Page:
We’re more than halfway through our alphabetical Oscar march today with “Life of Pi,” Ang Lee’s beautiful 3D adaptation of Yann Martel’s 2001 novel about a seemingly impossible journey. And, with the possible exception of “Les Mis,” this movie might have had the rockiest road to Oscar of all of the Best Picture nominees. Three other directors — M. Night Shyamalan, Alfonso Cuaron, and Jean-Pierre Jeunet — all tried their hand at adapting the novel; all gave up. Lee and screenwriter David Magee took on the challenge — only to almost lose it when Twentieth Century Fox came near to backing out of the project as expenses soared. Nonetheless, it finally got made — with a first-time actor sitting in a boat in a water tank on a Taiwan soundstage. Watching it, you’d swear he was on the open sea, with only a tiger (rendered in CGI for the boat scenes) for company. An amazing achievement; a lovely film.
Total U.S. box office: $111 million (putting it right in the middle of the Best Picture nominees)
Total Oscar nominations: Eleven, for best picture, director, adapted screenplay, original score, original song, cinematography, film editing, production design, sound mixing, sound editing, visual effects.
Best chance for a win: “Life of Pi” is a dark horse for the two top awards, but has a strong shot at cinematography (Claudio Miranda’s work is a revelation in 3D) and visual effects (you’d never believe that tiger wasn’t real).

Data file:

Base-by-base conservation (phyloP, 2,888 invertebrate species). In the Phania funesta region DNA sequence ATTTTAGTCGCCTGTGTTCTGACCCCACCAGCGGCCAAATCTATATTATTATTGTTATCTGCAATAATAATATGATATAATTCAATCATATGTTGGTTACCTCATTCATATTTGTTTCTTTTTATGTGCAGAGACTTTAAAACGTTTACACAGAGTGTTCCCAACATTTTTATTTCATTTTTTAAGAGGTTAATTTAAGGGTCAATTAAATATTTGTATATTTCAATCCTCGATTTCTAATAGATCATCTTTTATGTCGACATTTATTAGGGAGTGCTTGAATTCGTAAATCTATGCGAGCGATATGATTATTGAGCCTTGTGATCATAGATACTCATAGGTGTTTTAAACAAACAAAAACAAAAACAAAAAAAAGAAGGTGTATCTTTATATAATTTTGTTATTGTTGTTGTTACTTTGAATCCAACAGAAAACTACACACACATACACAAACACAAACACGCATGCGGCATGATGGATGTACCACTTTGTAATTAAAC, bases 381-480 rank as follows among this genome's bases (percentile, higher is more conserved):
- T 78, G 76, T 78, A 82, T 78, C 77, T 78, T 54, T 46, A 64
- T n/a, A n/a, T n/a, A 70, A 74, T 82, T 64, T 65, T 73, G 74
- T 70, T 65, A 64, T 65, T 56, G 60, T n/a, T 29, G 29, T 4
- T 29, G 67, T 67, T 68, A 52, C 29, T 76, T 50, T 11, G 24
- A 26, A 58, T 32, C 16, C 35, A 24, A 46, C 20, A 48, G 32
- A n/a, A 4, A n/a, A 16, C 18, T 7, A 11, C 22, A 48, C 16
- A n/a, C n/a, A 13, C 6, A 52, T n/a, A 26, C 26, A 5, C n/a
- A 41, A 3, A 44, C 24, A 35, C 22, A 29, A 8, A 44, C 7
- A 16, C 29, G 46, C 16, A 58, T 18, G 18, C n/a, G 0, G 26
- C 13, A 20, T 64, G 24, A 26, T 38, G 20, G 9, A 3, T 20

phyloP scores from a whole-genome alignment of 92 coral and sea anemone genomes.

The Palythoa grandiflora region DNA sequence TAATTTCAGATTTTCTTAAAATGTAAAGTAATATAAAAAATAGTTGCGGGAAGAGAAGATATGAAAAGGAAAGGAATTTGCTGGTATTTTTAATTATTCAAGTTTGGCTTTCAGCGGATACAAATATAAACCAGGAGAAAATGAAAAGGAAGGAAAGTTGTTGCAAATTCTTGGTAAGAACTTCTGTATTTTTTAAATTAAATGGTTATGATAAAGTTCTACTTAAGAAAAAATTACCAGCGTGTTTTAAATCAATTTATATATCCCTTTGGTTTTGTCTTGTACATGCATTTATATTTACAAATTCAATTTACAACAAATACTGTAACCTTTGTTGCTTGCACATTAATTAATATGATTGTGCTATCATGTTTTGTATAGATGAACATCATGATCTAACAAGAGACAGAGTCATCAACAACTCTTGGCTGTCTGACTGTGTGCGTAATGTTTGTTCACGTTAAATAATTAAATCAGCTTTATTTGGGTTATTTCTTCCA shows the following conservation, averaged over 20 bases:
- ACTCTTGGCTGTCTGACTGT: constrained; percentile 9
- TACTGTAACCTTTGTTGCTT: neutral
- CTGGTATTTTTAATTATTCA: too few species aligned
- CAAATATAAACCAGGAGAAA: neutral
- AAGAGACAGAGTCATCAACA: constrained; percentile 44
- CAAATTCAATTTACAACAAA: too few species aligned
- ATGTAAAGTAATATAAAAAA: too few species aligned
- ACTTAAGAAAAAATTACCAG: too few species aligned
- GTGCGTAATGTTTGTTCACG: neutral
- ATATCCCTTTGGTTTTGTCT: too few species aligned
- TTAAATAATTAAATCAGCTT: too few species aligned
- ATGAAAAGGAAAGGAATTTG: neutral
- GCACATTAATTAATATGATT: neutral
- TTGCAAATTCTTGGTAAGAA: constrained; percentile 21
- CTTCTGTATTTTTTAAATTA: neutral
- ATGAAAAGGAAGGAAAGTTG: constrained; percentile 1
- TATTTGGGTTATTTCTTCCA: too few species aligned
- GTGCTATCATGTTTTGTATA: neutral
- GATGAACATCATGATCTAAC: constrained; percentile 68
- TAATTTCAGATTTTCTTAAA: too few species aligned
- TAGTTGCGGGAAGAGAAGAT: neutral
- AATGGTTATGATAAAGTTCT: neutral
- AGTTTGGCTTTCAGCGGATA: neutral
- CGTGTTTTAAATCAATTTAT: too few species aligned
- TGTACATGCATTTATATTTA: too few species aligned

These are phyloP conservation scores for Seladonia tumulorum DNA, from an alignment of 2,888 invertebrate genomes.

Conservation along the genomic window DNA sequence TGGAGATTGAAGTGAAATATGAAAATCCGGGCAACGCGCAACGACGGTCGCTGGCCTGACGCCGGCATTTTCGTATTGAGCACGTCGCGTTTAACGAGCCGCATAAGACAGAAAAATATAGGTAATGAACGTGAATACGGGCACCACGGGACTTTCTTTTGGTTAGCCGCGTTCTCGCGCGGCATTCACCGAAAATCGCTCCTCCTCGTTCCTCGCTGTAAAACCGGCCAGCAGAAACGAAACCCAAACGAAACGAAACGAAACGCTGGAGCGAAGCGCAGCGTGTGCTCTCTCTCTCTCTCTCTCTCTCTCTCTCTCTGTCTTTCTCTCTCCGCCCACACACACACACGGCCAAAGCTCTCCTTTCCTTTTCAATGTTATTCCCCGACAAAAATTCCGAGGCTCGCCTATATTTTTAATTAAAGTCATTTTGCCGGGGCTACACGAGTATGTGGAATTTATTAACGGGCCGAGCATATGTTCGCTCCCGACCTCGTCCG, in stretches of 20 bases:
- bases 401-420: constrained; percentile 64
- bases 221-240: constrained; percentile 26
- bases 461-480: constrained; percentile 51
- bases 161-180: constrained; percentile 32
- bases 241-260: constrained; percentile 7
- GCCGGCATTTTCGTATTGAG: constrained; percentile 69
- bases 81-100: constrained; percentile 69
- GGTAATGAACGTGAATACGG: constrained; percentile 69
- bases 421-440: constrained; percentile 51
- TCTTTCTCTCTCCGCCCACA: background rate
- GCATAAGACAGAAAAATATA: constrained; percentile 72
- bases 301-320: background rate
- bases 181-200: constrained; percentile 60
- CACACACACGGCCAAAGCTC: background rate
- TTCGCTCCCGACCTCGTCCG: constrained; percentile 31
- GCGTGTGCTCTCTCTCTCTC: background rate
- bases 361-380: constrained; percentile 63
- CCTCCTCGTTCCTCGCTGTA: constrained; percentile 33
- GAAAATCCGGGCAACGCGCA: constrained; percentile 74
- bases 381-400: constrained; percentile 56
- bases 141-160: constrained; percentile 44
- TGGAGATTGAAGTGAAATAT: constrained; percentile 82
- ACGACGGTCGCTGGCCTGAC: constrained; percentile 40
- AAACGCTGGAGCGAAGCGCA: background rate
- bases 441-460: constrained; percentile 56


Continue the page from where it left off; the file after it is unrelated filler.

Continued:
Odds of this movie creating some fabulous Oscar-night weirdness: If Lee wins best director, or “Life of Pi” takes the top award, it’ll shock Hollywood — but a movie doesn’t get 11 nominations without strong support. “Argo” and “Lincoln” are perceived as the front-runners for best picture and director — but this film just might surprise. Lee has experience in winning best director, only to see his film not win the top prize: it happened in 2006, when Lee took the directing statuette for “Brokeback Mountain,” but “Crash” won Best Picture.
Fun fact: Not only had Suraj Sharma (who played teenage Pi in the film) never acted in a movie before — he didn’t know how to swim. Lee and the crew taught him how, and Sharma ended up doing most of his own stunts.
Remember to join me this Sunday night to chat about the Oscars during red-carpet arrivals and the ceremony, starting at 4 p.m. at seattletimes.com.
(Photo: Suraj Sharma and the tiger in “Life of Pi,” courtesy of 20th Century Fox.)